The first tweet arrived as cryptic code, a signal to the army of the “alt-right” that I barely knew existed: “Hello ((Weisman)).” @CyberTrump was responding to my recent tweet of an essay by Robert Kagan on the emergence of fascism in the United States.

“Care to explain?” I answered, intuiting that my last name in brackets denoted my Jewish faith.

“What, ho, the vaunted Ashkenazi intelligence, hahaha!” CyberTrump came back. “It’s a dog whistle, fool. Belling the cat for my fellow goyim.”

Truly though ((those brackets)) are not ultrasonically subtle enough to qualify as a dog whistle and not heroic enough to conjure Aesop’s image of belling the cat. Let’s call the construction the Jewish cowbell. The cowbell is a series of parentheses, anywhere from one to three, around the name of a Jewish person, to signal Jewishness. It proliferates in the dank margins of online conservative discourse, where anti-Semitism glows like a weird mold; tweets exhort Jews to follow trails of dollar bills into ovens and warn readers, via photographs of goose-stepping Nazis, not to “piss off the white boys.”

That critiques, or even mentions, of Trump can incite brain-atomizing gusts of anti-Semitism from certain corners of the Web is, sadly, not news. Just ask writer Julia Ioffe, who weathered Holocaust-themed abuse after she profiled Melania Trump forGQ, or journalist Bethany Mandel, who felt so intimidated by the violent threats of the #MAGA, or Make America Great Again, crowd (she was called a “slimy Jewess” and told she “deserved the oven”) that she went out and purchased a gun. But such vituperation often begins with this curious Jewish cowbell, a typographical indicator of ethnicity that hearkens back to the starred armbands Jews were forced to wear in Nazi Germany. Looking at these parentheses is a surreal experience: Not only do they mark out Jews, but they visually contain them, sequestered as if in a camp or prison.

According to historian Sarah Werner, there are few precedents for using typography to signify particular forms of identity. In 17th century multilingual dictionaries, various typefaces could connote various tongues: blackletter for Flemish and English; roman for Italian, Latin, and German; and italic for French and Spanish. Though most English texts switched from blackletter to roman in the mid-1500s, works that strongly evoked a shared English culture continued to be printed in blackletter, including the great national bibles, such as 1611’s King James Version.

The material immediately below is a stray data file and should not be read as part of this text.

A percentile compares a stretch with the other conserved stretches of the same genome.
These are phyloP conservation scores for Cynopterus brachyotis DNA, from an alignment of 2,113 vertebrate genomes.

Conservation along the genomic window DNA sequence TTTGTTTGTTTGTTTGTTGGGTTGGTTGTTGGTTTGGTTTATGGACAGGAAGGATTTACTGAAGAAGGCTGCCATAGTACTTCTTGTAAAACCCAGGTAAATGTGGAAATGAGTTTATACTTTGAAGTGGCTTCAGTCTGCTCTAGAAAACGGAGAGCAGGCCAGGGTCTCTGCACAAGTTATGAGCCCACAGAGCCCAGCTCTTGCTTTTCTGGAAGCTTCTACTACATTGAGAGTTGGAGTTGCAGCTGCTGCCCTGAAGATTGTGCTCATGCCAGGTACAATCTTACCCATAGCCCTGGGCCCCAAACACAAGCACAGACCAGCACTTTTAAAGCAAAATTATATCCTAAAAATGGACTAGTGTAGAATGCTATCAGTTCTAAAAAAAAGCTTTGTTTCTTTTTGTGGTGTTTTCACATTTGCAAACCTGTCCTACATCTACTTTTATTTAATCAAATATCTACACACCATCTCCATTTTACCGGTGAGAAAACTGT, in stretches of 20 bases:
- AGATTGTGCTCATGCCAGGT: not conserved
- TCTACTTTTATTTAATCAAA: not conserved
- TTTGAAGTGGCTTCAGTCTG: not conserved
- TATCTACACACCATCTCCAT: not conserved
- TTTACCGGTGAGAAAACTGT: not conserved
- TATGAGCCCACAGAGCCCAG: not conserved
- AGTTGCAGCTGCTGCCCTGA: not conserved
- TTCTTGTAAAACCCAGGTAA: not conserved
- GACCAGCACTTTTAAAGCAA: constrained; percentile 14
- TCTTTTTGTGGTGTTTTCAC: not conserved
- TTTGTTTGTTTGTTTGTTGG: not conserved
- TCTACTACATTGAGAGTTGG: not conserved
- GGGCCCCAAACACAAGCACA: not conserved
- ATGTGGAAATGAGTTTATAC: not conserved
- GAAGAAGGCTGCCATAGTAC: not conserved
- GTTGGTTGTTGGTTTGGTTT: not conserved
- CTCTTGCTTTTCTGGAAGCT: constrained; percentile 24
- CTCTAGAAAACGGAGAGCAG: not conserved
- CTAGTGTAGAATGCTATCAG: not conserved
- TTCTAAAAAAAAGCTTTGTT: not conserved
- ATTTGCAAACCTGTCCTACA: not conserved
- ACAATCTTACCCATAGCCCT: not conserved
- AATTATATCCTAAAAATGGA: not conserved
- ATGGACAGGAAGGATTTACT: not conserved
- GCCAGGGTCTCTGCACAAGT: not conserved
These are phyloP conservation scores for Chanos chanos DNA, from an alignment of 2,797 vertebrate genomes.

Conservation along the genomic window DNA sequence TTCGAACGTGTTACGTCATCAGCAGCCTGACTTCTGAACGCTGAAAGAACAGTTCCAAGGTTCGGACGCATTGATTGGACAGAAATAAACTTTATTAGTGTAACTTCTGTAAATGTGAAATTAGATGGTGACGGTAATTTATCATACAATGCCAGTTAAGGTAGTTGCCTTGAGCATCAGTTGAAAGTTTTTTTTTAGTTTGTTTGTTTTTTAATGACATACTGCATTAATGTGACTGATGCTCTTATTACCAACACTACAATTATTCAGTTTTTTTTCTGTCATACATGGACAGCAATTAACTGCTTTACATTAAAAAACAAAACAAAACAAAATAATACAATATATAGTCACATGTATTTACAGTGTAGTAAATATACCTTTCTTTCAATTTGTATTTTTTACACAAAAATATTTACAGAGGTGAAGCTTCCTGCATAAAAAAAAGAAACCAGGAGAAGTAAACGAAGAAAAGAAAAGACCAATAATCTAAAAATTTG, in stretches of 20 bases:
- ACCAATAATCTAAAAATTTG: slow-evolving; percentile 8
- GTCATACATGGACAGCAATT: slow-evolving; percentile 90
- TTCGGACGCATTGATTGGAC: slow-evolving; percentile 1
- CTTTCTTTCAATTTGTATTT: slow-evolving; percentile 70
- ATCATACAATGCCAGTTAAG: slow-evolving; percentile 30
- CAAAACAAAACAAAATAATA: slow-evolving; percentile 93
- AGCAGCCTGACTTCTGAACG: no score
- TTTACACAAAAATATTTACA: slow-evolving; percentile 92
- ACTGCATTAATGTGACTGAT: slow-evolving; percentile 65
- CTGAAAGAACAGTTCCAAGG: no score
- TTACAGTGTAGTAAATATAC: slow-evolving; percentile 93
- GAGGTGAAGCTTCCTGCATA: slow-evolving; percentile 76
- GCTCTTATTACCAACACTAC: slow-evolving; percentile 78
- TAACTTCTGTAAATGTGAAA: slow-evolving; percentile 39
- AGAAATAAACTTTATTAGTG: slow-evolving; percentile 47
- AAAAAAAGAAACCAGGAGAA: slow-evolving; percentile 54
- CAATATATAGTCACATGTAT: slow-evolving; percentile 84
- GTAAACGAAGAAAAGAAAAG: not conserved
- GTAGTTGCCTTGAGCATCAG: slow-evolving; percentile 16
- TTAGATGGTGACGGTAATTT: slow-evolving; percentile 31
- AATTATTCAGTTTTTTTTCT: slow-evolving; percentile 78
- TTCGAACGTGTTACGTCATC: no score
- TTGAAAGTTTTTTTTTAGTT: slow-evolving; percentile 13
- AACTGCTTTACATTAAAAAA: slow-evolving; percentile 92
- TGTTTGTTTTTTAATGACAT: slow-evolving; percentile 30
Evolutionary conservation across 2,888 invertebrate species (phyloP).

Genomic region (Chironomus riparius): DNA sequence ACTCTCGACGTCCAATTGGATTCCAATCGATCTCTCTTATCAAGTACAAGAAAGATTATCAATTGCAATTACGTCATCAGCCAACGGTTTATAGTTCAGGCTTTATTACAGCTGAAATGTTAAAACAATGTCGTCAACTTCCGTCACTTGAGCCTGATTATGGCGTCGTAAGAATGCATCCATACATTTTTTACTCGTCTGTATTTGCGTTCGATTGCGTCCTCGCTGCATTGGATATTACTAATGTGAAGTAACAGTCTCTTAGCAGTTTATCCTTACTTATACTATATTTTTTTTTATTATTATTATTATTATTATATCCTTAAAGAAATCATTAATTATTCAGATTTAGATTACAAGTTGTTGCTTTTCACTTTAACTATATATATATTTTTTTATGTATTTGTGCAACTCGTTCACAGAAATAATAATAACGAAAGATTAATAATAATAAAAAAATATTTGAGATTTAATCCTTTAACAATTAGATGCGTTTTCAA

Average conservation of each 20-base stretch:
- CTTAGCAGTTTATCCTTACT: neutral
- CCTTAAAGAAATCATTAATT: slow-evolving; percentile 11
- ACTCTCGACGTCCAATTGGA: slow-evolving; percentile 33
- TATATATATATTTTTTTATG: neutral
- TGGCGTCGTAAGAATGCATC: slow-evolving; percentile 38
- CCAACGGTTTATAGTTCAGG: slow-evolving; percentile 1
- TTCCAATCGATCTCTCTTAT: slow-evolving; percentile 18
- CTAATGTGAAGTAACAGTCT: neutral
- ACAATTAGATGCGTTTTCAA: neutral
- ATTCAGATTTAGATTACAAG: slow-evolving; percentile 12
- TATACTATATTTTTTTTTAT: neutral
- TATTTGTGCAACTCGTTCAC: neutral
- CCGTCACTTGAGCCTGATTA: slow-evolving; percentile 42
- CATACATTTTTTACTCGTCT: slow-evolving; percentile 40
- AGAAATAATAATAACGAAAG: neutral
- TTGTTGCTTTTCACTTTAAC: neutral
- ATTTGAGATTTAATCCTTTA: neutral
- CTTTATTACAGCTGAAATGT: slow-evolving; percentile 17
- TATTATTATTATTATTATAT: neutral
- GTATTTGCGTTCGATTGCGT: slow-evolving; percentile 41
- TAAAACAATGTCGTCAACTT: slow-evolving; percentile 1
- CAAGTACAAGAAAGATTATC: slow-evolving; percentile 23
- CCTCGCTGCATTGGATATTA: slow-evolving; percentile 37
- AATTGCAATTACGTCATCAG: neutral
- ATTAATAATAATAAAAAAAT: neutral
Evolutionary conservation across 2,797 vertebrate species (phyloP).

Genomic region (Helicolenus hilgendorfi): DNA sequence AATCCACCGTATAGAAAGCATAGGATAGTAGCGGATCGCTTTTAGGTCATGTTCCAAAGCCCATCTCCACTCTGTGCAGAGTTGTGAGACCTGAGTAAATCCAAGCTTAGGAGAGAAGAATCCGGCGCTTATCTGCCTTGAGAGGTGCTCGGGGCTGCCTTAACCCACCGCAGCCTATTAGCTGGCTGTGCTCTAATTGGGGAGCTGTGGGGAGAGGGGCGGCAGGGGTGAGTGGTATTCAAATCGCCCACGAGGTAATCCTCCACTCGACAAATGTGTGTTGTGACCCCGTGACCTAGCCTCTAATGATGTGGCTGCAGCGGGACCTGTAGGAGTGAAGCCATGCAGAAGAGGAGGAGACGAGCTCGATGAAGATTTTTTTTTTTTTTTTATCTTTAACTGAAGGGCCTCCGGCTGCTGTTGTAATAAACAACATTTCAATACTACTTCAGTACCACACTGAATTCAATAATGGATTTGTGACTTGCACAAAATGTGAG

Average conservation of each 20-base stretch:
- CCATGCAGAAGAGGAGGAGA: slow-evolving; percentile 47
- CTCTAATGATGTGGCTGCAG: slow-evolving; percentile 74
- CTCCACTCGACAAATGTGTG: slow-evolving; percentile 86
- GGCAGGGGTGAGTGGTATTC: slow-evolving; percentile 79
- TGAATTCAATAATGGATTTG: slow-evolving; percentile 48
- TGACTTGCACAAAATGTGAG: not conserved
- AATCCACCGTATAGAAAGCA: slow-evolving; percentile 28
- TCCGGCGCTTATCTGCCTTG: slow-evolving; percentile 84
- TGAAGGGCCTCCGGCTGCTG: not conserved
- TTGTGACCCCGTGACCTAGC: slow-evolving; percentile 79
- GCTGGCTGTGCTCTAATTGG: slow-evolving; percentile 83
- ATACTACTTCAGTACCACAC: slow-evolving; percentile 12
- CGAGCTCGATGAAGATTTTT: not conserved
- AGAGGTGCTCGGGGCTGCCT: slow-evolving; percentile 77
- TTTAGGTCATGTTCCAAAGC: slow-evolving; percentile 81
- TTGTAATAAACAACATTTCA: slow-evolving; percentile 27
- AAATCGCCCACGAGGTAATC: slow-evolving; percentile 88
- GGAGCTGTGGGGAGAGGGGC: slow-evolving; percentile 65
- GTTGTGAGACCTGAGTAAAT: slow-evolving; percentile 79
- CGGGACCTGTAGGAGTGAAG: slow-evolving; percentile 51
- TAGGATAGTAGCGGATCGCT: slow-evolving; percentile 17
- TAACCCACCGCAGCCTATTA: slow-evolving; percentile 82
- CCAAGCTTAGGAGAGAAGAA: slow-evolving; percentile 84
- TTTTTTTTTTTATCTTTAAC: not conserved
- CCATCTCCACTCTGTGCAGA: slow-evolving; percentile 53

Leaving aside clandestine methods for designating the race of potential jurors, the closest many texts come to telegraphing ethnic or regional background is dialect. Mark Twain shaped the language of black characters to mirror “Negro speech” (or his perception of it) in Huckleberry Finn; so too William Faulkner in his fiction and George Gershwin in Porgy and Bess; novels by Paul Laurence Dunbar and Zora Neale Hurston allowed men and women to voice the vernacular music of their communities.

Mic has a good exposé on the origins of the cowbell: Known to alt-right activists as an “echo,” the symbol sprang from a hardcore conservative podcast named the Daily Shoah. The Shoah “featured a segment called ‘Merchant Minute’ that gave Jewish names a cartoonish ‘echo’ sound effect when uttered,” Cooper Fleishman and Anthony Smith explain. When they reached out to the podcast editors for more information, they were told that the meme also functioned as a critique of “Jewish power”: